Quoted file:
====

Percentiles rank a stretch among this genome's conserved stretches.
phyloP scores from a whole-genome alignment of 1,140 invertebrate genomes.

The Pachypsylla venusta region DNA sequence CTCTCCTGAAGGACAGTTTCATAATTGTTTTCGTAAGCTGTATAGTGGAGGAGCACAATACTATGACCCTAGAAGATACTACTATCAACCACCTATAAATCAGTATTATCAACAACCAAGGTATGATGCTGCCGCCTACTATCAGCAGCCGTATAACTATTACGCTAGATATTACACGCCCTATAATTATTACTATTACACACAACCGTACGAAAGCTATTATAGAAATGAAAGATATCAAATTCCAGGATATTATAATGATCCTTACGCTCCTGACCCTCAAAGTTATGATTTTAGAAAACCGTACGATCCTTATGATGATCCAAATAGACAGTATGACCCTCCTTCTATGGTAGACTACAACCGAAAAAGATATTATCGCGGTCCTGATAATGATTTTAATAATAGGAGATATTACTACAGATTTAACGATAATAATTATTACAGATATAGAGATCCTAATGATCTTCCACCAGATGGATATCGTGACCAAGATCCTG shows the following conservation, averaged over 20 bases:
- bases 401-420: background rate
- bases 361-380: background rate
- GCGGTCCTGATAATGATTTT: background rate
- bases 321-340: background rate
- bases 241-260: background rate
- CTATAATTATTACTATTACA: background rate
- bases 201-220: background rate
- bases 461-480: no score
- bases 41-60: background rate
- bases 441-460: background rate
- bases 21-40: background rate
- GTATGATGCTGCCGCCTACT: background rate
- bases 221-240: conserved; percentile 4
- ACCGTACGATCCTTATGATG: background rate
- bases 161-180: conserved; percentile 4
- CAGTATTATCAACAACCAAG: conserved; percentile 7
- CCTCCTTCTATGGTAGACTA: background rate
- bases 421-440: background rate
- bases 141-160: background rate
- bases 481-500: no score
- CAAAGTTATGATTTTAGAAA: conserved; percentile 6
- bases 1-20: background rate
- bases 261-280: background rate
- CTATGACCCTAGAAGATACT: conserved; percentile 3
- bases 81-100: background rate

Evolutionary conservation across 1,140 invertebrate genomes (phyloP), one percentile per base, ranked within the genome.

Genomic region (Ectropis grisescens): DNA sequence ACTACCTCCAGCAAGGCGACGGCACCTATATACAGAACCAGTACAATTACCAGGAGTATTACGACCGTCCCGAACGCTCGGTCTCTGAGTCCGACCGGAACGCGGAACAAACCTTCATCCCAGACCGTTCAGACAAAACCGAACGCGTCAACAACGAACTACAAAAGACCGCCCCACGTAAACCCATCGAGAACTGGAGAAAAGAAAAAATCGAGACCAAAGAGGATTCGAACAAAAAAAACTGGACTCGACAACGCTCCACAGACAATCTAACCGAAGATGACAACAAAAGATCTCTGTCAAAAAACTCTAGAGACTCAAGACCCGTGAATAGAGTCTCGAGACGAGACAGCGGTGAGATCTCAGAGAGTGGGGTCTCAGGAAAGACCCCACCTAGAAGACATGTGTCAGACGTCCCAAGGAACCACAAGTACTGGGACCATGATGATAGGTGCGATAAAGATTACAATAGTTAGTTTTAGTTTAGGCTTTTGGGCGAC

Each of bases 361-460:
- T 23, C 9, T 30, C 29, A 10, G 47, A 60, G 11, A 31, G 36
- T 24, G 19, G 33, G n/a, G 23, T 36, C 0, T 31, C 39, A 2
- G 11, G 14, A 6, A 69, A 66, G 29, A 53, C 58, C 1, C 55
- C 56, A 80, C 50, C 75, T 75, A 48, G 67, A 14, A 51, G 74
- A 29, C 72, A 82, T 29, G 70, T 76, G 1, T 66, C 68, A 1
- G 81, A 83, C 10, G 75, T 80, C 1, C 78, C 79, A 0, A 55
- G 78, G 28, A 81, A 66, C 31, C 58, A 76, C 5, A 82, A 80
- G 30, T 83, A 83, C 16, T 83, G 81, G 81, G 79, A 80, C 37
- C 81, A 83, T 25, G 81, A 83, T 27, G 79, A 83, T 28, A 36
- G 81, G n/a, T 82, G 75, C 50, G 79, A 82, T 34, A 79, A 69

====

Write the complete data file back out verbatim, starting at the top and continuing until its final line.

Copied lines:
Percentiles rank a stretch among this genome's conserved stretches.
phyloP scores from a whole-genome alignment of 1,140 invertebrate genomes.

The Pachypsylla venusta region DNA sequence CTCTCCTGAAGGACAGTTTCATAATTGTTTTCGTAAGCTGTATAGTGGAGGAGCACAATACTATGACCCTAGAAGATACTACTATCAACCACCTATAAATCAGTATTATCAACAACCAAGGTATGATGCTGCCGCCTACTATCAGCAGCCGTATAACTATTACGCTAGATATTACACGCCCTATAATTATTACTATTACACACAACCGTACGAAAGCTATTATAGAAATGAAAGATATCAAATTCCAGGATATTATAATGATCCTTACGCTCCTGACCCTCAAAGTTATGATTTTAGAAAACCGTACGATCCTTATGATGATCCAAATAGACAGTATGACCCTCCTTCTATGGTAGACTACAACCGAAAAAGATATTATCGCGGTCCTGATAATGATTTTAATAATAGGAGATATTACTACAGATTTAACGATAATAATTATTACAGATATAGAGATCCTAATGATCTTCCACCAGATGGATATCGTGACCAAGATCCTG shows the following conservation, averaged over 20 bases:
- bases 401-420: background rate
- bases 361-380: background rate
- GCGGTCCTGATAATGATTTT: background rate
- bases 321-340: background rate
- bases 241-260: background rate
- CTATAATTATTACTATTACA: background rate
- bases 201-220: background rate
- bases 461-480: no score
- bases 41-60: background rate
- bases 441-460: background rate
- bases 21-40: background rate
- GTATGATGCTGCCGCCTACT: background rate
- bases 221-240: conserved; percentile 4
- ACCGTACGATCCTTATGATG: background rate
- bases 161-180: conserved; percentile 4
- CAGTATTATCAACAACCAAG: conserved; percentile 7
- CCTCCTTCTATGGTAGACTA: background rate
- bases 421-440: background rate
- bases 141-160: background rate
- bases 481-500: no score
- CAAAGTTATGATTTTAGAAA: conserved; percentile 6
- bases 1-20: background rate
- bases 261-280: background rate
- CTATGACCCTAGAAGATACT: conserved; percentile 3
- bases 81-100: background rate

Evolutionary conservation across 1,140 invertebrate genomes (phyloP), one percentile per base, ranked within the genome.

Genomic region (Ectropis grisescens): DNA sequence ACTACCTCCAGCAAGGCGACGGCACCTATATACAGAACCAGTACAATTACCAGGAGTATTACGACCGTCCCGAACGCTCGGTCTCTGAGTCCGACCGGAACGCGGAACAAACCTTCATCCCAGACCGTTCAGACAAAACCGAACGCGTCAACAACGAACTACAAAAGACCGCCCCACGTAAACCCATCGAGAACTGGAGAAAAGAAAAAATCGAGACCAAAGAGGATTCGAACAAAAAAAACTGGACTCGACAACGCTCCACAGACAATCTAACCGAAGATGACAACAAAAGATCTCTGTCAAAAAACTCTAGAGACTCAAGACCCGTGAATAGAGTCTCGAGACGAGACAGCGGTGAGATCTCAGAGAGTGGGGTCTCAGGAAAGACCCCACCTAGAAGACATGTGTCAGACGTCCCAAGGAACCACAAGTACTGGGACCATGATGATAGGTGCGATAAAGATTACAATAGTTAGTTTTAGTTTAGGCTTTTGGGCGAC

Each of bases 361-460:
- T 23, C 9, T 30, C 29, A 10, G 47, A 60, G 11, A 31, G 36
- T 24, G 19, G 33, G n/a, G 23, T 36, C 0, T 31, C 39, A 2
- G 11, G 14, A 6, A 69, A 66, G 29, A 53, C 58, C 1, C 55
- C 56, A 80, C 50, C 75, T 75, A 48, G 67, A 14, A 51, G 74
- A 29, C 72, A 82, T 29, G 70, T 76, G 1, T 66, C 68, A 1
- G 81, A 83, C 10, G 75, T 80, C 1, C 78, C 79, A 0, A 55
- G 78, G 28, A 81, A 66, C 31, C 58, A 76, C 5, A 82, A 80
- G 30, T 83, A 83, C 16, T 83, G 81, G 81, G 79, A 80, C 37
- C 81, A 83, T 25, G 81, A 83, T 27, G 79, A 83, T 28, A 36
- G 81, G n/a, T 82, G 75, C 50, G 79, A 82, T 34, A 79, A 69